As we continue to ramp up for the spring event season, I want to bring a strategic data point to your attention for thought and consideration. There are many data points that show that the participation at events is moving up, but at a slower rate than previous years and the event donation value of each participant at events is also moving up. These key points were recently shared in the Peer-to-Peer Benchmark Study released earlier this year.
As organizations plan for their events, one thing I would like to consider is the value after the event should be considered too. Everyone wants more bang for their buck, so as we are thinking about participation rates, number of volunteers needed to help with the events, number of team captains, etc., let’s also consider the value after the event.
So, what does that mean?
There is a hypothesis out there in the market that if I am a participant and a donor, I will be more valuable to the organization than if I am just a donor. This makes sense, right? If I am going to give up my time and my money, I should be more committed? Some data points are showing us that this is not always the case.
Convio brought together the donation and event participant data and asked this question – what is the value of a donor who is a participant vs. a non-participant? Do they (participants and donors) have more longevity? Below is a quick list of our findings:
- Donors who are also participants show less value per year no matter the year in which they are acquired.
- As seen by the chart on the right, the participants who are also donors have a lower total donor value (across the organization) no matter the number of gifts. So those donors who are more committed – giving more total donations over his/her lifetime – still have a higher value as non-participants than participants.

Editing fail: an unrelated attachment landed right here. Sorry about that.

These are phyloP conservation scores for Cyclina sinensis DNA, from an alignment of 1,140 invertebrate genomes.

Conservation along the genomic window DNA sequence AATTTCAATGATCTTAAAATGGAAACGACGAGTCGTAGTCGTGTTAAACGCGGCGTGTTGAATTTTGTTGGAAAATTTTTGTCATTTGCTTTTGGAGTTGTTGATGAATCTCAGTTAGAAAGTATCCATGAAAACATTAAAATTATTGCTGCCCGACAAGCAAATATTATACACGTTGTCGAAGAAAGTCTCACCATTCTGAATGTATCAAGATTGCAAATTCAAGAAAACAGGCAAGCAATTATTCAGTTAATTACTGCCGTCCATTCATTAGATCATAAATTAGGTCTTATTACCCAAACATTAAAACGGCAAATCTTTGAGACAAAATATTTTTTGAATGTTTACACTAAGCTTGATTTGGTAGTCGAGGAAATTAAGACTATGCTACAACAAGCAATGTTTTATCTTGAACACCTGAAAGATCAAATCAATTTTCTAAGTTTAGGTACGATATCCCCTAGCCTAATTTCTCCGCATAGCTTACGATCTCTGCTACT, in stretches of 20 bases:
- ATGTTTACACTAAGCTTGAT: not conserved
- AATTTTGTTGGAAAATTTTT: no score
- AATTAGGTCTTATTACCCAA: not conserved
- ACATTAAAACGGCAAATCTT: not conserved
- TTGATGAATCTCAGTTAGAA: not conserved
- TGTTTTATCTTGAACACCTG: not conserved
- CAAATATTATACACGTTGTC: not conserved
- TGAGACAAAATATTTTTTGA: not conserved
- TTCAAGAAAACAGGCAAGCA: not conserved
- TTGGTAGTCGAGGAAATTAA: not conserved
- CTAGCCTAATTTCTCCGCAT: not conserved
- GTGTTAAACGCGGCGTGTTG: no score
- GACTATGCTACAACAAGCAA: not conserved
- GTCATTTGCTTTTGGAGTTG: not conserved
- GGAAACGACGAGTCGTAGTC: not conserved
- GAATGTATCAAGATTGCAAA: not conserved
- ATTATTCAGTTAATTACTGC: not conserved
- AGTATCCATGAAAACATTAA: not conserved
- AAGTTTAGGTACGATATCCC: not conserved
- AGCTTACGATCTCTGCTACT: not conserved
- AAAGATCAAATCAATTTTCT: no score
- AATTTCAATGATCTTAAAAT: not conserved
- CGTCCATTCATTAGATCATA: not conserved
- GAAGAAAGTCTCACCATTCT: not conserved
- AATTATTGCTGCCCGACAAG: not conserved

These data points show us that our hypothesis is wrong not only at the value per year but also is showing that as my commitment to the organization grows (measured by the number of gifts lifetime), there is not a positive influence on commitment of those who are also participants.
Many of you may be thinking “gosh…that is not what I expected to see” and I would say, agreed!
However, I think that the story here is that the stories we hear in the marketplace about donors who are also participants and their longevity and great value are told by those organizations that have made a bit of headway down that constituent engagement journey. Therefore, we anticipate that no matter the organization, this must be the case. However, the organizations that see this occurrence of greater value from donor/participants for the most part are communicating to this cohort a bit differently though they may not know it. They may have implemented some post-event communication that a donor who is not a participant of course wouldn’t see. So, this slight change in organizational behavior improves the trend of greater cohort value where as those organizations that are not able to see the trend, may find that the communication needs to be modified to see if there is an impact.
What can we do to change this?
- Make sure that your organizations can see the donation and participation data in the same plane. Only if the data is together can we show if we have a positive or negative influence pattern based on participation status.
- If there is a current donor who is also participating, test the cultivation communication after the event to see if mentioning results from the event, pictures, Twitter feed comments from the event with the donor in the cultivation stream.
- Think about ways to recognize donors who also participate in a newsletter or online communication. Most people need to follow an example, and as we improve the value of those who are donors and participants, how can we spotlight them to challenge others to join?
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